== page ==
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Caught Between the Light and Dark  by Budgielover

Chapter Five

"We’ve got to go after them! We can’t let them walk into a trap!" Merry dashed forward and caught Boromir’s hands, forgetful of the soldier’s injuries. Boromir blanched and Merry released him, instantly regretful for the pain he had caused. "I’m sorry, Boromir! I’m sorry! Are you all right?"

"Yes," the man muttered through gritted teeth to the obviously contrite hobbit. "I’m fine, Merry. But we must act quickly."

Merry tugged carefully on Boromir’s arm and led him back to the boulder, where they both slid down its sun-warmed side. Merry leaned back against it and dropped his head into his hands, resting his elbows on his drawn-up knees. "We’ve got to warn Aragorn and Gandalf and the others. And warn Rivendell that the goblins are planning to attack them. How can we do both?"

"We cannot, Merry," Boromir said gently. "We must choose. It is the burden of command. And we must choose our own Fellowship."

"We cannot abandon Rivendell to this fate!" Merry cried, anguished. "Bilbo is there! All those good people … Lord Elrond, Elladan and Elrohir, Lady Arwen … Glorfindel and Lindir and—and everyone! They’re our friends!"

"And keeping the Ring-bearer safe is our duty," Boromir replied. Tears sprang to the hobbit’s eyes. "If you can figure out a way to do both, we shall," Boromir promised softly, regret in his deep voice. "But we cannot place other people—or a town, or even a City," and the man’s voice tightened with grief, "before the single hope of saving all of Middle-earth. Merry, we cannot help the people of Rivendell. We must go after the Ring-bearer and the others of our Fellowship."

Merry’s hands curled into impotent fists and he beat them upon the ground in frustration. There must be a way! There must! Then his hands stilled. "Boromir," Merry murmured, "you told me on the cliff that everyone is afraid of something. Everyone. What are you afraid of?"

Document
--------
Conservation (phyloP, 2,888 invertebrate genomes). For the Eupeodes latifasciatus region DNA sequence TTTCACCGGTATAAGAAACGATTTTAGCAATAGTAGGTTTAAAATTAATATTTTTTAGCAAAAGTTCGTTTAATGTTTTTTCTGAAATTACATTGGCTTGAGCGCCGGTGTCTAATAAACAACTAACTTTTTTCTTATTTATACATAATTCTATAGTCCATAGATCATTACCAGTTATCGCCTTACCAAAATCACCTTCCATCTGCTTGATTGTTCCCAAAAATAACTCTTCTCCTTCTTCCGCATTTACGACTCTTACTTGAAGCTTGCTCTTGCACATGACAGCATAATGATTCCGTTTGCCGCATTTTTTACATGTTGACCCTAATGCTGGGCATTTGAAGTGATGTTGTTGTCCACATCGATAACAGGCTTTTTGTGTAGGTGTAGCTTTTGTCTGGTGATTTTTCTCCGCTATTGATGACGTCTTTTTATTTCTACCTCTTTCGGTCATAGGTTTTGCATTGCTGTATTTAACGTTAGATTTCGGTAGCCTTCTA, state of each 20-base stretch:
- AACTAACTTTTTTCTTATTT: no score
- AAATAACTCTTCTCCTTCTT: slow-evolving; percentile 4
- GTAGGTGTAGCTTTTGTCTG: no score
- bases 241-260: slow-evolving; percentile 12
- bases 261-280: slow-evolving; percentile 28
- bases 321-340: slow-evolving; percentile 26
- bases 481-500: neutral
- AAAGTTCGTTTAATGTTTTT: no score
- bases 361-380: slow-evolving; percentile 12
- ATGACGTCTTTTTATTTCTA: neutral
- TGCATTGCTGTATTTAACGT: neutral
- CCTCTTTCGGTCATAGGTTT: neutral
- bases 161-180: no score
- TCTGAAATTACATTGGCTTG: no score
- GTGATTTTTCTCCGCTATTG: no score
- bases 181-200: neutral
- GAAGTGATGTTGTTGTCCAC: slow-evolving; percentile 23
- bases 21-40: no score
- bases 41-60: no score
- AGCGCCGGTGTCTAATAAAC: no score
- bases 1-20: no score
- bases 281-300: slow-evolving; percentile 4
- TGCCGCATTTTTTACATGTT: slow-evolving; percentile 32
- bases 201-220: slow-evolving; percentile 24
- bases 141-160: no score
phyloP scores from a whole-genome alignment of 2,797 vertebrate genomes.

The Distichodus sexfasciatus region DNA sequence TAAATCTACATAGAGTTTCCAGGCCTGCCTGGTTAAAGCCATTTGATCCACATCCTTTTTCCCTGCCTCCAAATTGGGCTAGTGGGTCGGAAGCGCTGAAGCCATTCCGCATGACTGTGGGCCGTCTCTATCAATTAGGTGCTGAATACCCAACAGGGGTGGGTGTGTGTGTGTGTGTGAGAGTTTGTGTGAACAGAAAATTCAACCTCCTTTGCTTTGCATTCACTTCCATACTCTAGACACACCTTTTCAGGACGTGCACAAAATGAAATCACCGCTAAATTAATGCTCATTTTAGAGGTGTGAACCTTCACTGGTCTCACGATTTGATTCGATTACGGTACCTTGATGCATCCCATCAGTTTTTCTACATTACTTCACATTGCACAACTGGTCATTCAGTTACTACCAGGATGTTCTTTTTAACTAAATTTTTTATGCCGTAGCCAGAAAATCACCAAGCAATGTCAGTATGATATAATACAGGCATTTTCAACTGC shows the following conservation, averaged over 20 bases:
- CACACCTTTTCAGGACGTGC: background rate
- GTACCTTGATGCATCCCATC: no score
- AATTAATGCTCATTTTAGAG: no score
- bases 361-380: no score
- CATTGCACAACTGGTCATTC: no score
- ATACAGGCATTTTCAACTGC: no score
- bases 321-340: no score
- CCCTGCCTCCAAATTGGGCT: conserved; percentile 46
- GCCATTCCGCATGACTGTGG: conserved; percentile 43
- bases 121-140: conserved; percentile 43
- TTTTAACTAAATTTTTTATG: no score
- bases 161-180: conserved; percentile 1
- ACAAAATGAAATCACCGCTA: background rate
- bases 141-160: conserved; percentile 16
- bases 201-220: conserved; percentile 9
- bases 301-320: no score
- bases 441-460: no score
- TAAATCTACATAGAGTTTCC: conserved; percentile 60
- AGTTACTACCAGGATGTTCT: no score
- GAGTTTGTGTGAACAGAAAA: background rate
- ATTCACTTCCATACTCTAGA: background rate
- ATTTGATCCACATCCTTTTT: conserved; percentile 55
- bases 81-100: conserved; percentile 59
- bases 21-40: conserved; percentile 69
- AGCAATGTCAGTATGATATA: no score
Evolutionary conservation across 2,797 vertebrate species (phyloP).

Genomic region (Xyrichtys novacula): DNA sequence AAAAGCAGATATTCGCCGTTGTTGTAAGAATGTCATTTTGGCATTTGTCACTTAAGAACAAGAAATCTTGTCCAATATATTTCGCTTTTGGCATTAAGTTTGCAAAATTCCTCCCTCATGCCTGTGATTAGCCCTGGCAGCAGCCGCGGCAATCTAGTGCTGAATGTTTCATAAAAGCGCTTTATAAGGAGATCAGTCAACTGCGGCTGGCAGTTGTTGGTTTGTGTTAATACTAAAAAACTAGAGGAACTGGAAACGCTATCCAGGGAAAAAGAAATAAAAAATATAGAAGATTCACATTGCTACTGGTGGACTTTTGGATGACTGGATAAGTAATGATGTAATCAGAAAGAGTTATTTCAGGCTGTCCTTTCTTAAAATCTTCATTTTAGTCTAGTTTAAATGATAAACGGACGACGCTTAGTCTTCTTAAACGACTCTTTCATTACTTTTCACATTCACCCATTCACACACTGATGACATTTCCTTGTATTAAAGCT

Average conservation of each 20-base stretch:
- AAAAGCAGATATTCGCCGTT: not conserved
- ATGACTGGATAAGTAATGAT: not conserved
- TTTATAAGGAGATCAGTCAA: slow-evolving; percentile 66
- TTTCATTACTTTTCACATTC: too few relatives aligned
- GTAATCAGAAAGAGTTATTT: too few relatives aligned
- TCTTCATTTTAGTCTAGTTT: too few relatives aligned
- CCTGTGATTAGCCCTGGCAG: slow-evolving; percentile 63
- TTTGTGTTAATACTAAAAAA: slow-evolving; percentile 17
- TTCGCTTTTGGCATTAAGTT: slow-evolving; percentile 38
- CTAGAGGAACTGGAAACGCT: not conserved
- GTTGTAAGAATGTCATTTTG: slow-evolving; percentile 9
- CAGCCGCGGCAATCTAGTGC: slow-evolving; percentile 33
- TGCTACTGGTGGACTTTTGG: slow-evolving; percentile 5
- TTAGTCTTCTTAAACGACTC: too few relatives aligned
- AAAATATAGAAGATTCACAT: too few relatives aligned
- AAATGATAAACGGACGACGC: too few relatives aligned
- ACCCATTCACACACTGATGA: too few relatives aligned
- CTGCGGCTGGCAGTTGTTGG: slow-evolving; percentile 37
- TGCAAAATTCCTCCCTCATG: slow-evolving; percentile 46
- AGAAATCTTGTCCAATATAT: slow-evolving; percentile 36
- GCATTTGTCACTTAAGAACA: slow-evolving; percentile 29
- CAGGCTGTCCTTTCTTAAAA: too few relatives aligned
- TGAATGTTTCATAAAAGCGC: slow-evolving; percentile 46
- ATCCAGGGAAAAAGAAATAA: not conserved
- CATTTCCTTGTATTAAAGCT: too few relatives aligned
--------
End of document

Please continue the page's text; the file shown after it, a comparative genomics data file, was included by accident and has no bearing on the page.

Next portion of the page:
Anguish flickered in the soldier’s eyes. He was silent for long moments and Merry began to fear he had overstepped the bounds of their still-tentative friendship. "I am sorry," the hobbit whispered, "I did not mean to cause you pain—"

But Boromir shook his head. "You did not, Meriadoc. I gave you counsel—you have the right to give the same to me. I will answer your question." He took a steadying breath. "I fear failure. Failing in my duty. And the consequences of that failure to my people, and to my world."

Merry took the man’s hand, gently this time. "I too, fear failure. Not just heights." The hobbit smiled depreciatingly. "And I will give in to neither. There is a way, Boromir, if you will trust me."

Merry leaped to his feet and ran to the neatly arranged pile of packs. He unlaced one and dug into it, throwing its contents about. Boromir rose stiffly and followed. "What are you doing?" he asked.

"Gandalf’s pack," Merry panted, tossing aside a silver scarf and other items of clothing. "I thought I smelled some when I was arranging the packs, setting up camp. Ah!" The hobbit was on his hands and knees, half into the wizard’s pack, his head and shoulders enveloped by the material.

Boromir quelled a smile at the picture the halfling made. "Smelled what, Merry?"

The hobbit emerged with several long, slender tubes wrapped in bright paper. Merry’s eyes sparkled. "Fireworks," he breathed.

* * *

Gandalf extinguished the light and the Company stood in total darkness, crowding close to each other. Elven and dwarven eyes might make out some detail but the rest of the Fellowship was blind. Pippin waved a hand in front of his face but saw not even the movement. He waved more frantically and was oddly comforted by a muffled exclamation when he whacked Samwise.

"What do you hear?" whispered Gimli, his usually rough voice as soft as velvet dragged over stone.

"I cannot tell by sound," Legolas murmured, his head still turning from side to side. "I think … metal. Metal on rock. Scraping sounds. Scratching."

"Where?" This from Aragorn.

"Above us," Legolas breathed. "Up in the ceiling. I think there must be … openings or holes up there."